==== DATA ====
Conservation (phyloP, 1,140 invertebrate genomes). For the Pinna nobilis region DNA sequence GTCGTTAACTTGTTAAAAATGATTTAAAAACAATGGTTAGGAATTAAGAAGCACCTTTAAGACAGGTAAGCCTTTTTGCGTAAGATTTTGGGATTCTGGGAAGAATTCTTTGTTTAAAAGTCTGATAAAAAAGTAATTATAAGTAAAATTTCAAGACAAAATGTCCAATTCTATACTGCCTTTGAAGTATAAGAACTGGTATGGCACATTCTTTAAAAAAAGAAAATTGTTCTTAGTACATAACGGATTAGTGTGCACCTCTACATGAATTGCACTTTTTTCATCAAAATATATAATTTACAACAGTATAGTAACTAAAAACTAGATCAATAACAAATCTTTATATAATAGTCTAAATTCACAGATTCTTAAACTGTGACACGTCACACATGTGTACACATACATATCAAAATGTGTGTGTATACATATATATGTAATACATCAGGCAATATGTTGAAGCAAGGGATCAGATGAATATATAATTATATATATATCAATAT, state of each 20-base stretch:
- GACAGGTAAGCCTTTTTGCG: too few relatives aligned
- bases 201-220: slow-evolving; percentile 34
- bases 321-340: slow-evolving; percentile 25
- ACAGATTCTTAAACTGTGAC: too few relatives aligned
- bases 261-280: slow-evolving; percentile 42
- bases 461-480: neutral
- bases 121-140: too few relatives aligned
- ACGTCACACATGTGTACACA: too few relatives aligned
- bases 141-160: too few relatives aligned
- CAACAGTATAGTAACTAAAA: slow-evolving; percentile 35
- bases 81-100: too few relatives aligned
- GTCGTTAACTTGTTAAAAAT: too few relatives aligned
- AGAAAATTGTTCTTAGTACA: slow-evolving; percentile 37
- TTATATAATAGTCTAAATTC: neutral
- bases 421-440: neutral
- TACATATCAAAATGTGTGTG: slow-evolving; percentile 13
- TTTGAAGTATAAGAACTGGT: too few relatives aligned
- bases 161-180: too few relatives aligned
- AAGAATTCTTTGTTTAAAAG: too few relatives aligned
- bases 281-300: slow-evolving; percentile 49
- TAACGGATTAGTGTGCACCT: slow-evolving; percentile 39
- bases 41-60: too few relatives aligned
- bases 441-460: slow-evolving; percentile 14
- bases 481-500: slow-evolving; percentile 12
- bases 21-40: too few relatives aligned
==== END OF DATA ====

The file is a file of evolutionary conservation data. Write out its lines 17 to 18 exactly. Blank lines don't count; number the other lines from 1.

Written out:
- TACATATCAAAATGTGTGTG: slow-evolving; percentile 13
- TTTGAAGTATAAGAACTGGT: too few relatives aligned